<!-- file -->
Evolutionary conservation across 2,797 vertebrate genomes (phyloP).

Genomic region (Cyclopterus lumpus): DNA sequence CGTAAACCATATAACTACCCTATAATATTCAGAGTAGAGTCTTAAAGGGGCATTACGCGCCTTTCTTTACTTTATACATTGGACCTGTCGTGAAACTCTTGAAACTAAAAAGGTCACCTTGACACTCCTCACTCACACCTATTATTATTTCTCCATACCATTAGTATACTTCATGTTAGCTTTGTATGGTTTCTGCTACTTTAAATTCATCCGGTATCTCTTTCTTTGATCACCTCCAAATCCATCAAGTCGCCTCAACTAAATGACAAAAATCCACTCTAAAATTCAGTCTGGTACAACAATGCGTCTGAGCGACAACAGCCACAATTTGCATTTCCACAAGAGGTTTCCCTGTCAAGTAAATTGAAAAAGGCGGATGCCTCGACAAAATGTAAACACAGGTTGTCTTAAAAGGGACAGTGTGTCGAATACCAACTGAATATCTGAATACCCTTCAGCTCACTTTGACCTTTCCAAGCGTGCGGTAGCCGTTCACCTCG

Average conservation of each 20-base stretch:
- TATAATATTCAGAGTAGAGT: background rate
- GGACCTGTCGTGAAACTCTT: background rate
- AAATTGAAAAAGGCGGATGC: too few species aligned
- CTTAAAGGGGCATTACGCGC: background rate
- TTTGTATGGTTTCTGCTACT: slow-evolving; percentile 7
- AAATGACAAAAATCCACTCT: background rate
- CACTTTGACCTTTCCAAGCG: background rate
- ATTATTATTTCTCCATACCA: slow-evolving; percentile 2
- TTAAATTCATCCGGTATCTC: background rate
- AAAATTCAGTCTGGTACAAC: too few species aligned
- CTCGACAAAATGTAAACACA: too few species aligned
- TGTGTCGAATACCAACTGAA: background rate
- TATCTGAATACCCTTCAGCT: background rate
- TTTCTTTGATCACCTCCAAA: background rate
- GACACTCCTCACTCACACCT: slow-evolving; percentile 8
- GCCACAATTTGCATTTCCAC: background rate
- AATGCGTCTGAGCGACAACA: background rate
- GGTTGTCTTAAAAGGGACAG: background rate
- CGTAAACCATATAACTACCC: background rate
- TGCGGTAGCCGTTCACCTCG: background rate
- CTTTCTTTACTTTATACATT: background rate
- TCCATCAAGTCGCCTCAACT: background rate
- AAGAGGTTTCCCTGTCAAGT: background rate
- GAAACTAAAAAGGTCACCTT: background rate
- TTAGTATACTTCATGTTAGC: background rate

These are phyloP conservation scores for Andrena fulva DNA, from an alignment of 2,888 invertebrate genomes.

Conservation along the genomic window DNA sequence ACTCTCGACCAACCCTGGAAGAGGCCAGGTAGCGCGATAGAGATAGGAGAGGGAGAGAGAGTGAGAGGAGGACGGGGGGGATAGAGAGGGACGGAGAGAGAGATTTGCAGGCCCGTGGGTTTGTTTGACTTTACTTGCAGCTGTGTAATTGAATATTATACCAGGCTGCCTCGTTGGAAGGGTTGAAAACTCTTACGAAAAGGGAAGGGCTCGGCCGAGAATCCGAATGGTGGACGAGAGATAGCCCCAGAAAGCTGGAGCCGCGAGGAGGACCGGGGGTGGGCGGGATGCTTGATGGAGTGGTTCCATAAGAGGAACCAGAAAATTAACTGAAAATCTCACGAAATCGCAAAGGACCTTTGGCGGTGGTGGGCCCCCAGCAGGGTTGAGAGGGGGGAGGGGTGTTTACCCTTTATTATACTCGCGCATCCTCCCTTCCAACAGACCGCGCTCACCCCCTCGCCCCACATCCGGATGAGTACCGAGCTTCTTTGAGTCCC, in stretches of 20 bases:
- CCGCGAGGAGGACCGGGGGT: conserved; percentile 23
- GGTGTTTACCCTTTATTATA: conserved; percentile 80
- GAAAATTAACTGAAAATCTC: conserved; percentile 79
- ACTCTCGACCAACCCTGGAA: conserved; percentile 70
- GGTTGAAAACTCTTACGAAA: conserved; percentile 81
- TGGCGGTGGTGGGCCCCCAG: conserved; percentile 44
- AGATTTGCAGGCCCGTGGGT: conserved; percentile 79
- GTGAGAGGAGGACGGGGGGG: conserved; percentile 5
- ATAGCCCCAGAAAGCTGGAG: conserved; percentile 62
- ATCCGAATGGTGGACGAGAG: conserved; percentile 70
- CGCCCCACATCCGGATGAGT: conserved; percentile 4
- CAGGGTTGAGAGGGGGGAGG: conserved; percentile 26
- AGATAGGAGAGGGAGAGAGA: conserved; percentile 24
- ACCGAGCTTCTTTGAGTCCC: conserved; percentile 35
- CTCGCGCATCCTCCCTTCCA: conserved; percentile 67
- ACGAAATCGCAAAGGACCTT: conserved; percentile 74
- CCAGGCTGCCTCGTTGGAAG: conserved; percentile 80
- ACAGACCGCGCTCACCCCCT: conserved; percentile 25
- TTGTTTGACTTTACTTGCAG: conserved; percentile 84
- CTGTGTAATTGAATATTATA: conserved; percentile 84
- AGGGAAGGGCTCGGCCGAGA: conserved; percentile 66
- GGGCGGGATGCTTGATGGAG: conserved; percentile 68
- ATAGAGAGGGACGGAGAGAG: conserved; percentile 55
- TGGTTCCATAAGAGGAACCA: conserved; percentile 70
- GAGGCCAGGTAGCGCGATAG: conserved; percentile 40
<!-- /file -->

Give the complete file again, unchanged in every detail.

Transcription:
Evolutionary conservation across 2,797 vertebrate genomes (phyloP).

Genomic region (Cyclopterus lumpus): DNA sequence CGTAAACCATATAACTACCCTATAATATTCAGAGTAGAGTCTTAAAGGGGCATTACGCGCCTTTCTTTACTTTATACATTGGACCTGTCGTGAAACTCTTGAAACTAAAAAGGTCACCTTGACACTCCTCACTCACACCTATTATTATTTCTCCATACCATTAGTATACTTCATGTTAGCTTTGTATGGTTTCTGCTACTTTAAATTCATCCGGTATCTCTTTCTTTGATCACCTCCAAATCCATCAAGTCGCCTCAACTAAATGACAAAAATCCACTCTAAAATTCAGTCTGGTACAACAATGCGTCTGAGCGACAACAGCCACAATTTGCATTTCCACAAGAGGTTTCCCTGTCAAGTAAATTGAAAAAGGCGGATGCCTCGACAAAATGTAAACACAGGTTGTCTTAAAAGGGACAGTGTGTCGAATACCAACTGAATATCTGAATACCCTTCAGCTCACTTTGACCTTTCCAAGCGTGCGGTAGCCGTTCACCTCG

Average conservation of each 20-base stretch:
- TATAATATTCAGAGTAGAGT: background rate
- GGACCTGTCGTGAAACTCTT: background rate
- AAATTGAAAAAGGCGGATGC: too few species aligned
- CTTAAAGGGGCATTACGCGC: background rate
- TTTGTATGGTTTCTGCTACT: slow-evolving; percentile 7
- AAATGACAAAAATCCACTCT: background rate
- CACTTTGACCTTTCCAAGCG: background rate
- ATTATTATTTCTCCATACCA: slow-evolving; percentile 2
- TTAAATTCATCCGGTATCTC: background rate
- AAAATTCAGTCTGGTACAAC: too few species aligned
- CTCGACAAAATGTAAACACA: too few species aligned
- TGTGTCGAATACCAACTGAA: background rate
- TATCTGAATACCCTTCAGCT: background rate
- TTTCTTTGATCACCTCCAAA: background rate
- GACACTCCTCACTCACACCT: slow-evolving; percentile 8
- GCCACAATTTGCATTTCCAC: background rate
- AATGCGTCTGAGCGACAACA: background rate
- GGTTGTCTTAAAAGGGACAG: background rate
- CGTAAACCATATAACTACCC: background rate
- TGCGGTAGCCGTTCACCTCG: background rate
- CTTTCTTTACTTTATACATT: background rate
- TCCATCAAGTCGCCTCAACT: background rate
- AAGAGGTTTCCCTGTCAAGT: background rate
- GAAACTAAAAAGGTCACCTT: background rate
- TTAGTATACTTCATGTTAGC: background rate

These are phyloP conservation scores for Andrena fulva DNA, from an alignment of 2,888 invertebrate genomes.

Conservation along the genomic window DNA sequence ACTCTCGACCAACCCTGGAAGAGGCCAGGTAGCGCGATAGAGATAGGAGAGGGAGAGAGAGTGAGAGGAGGACGGGGGGGATAGAGAGGGACGGAGAGAGAGATTTGCAGGCCCGTGGGTTTGTTTGACTTTACTTGCAGCTGTGTAATTGAATATTATACCAGGCTGCCTCGTTGGAAGGGTTGAAAACTCTTACGAAAAGGGAAGGGCTCGGCCGAGAATCCGAATGGTGGACGAGAGATAGCCCCAGAAAGCTGGAGCCGCGAGGAGGACCGGGGGTGGGCGGGATGCTTGATGGAGTGGTTCCATAAGAGGAACCAGAAAATTAACTGAAAATCTCACGAAATCGCAAAGGACCTTTGGCGGTGGTGGGCCCCCAGCAGGGTTGAGAGGGGGGAGGGGTGTTTACCCTTTATTATACTCGCGCATCCTCCCTTCCAACAGACCGCGCTCACCCCCTCGCCCCACATCCGGATGAGTACCGAGCTTCTTTGAGTCCC, in stretches of 20 bases:
- CCGCGAGGAGGACCGGGGGT: conserved; percentile 23
- GGTGTTTACCCTTTATTATA: conserved; percentile 80
- GAAAATTAACTGAAAATCTC: conserved; percentile 79
- ACTCTCGACCAACCCTGGAA: conserved; percentile 70
- GGTTGAAAACTCTTACGAAA: conserved; percentile 81
- TGGCGGTGGTGGGCCCCCAG: conserved; percentile 44
- AGATTTGCAGGCCCGTGGGT: conserved; percentile 79
- GTGAGAGGAGGACGGGGGGG: conserved; percentile 5
- ATAGCCCCAGAAAGCTGGAG: conserved; percentile 62
- ATCCGAATGGTGGACGAGAG: conserved; percentile 70
- CGCCCCACATCCGGATGAGT: conserved; percentile 4
- CAGGGTTGAGAGGGGGGAGG: conserved; percentile 26
- AGATAGGAGAGGGAGAGAGA: conserved; percentile 24
- ACCGAGCTTCTTTGAGTCCC: conserved; percentile 35
- CTCGCGCATCCTCCCTTCCA: conserved; percentile 67
- ACGAAATCGCAAAGGACCTT: conserved; percentile 74
- CCAGGCTGCCTCGTTGGAAG: conserved; percentile 80
- ACAGACCGCGCTCACCCCCT: conserved; percentile 25
- TTGTTTGACTTTACTTGCAG: conserved; percentile 84
- CTGTGTAATTGAATATTATA: conserved; percentile 84
- AGGGAAGGGCTCGGCCGAGA: conserved; percentile 66
- GGGCGGGATGCTTGATGGAG: conserved; percentile 68
- ATAGAGAGGGACGGAGAGAG: conserved; percentile 55
- TGGTTCCATAAGAGGAACCA: conserved; percentile 70
- GAGGCCAGGTAGCGCGATAG: conserved; percentile 40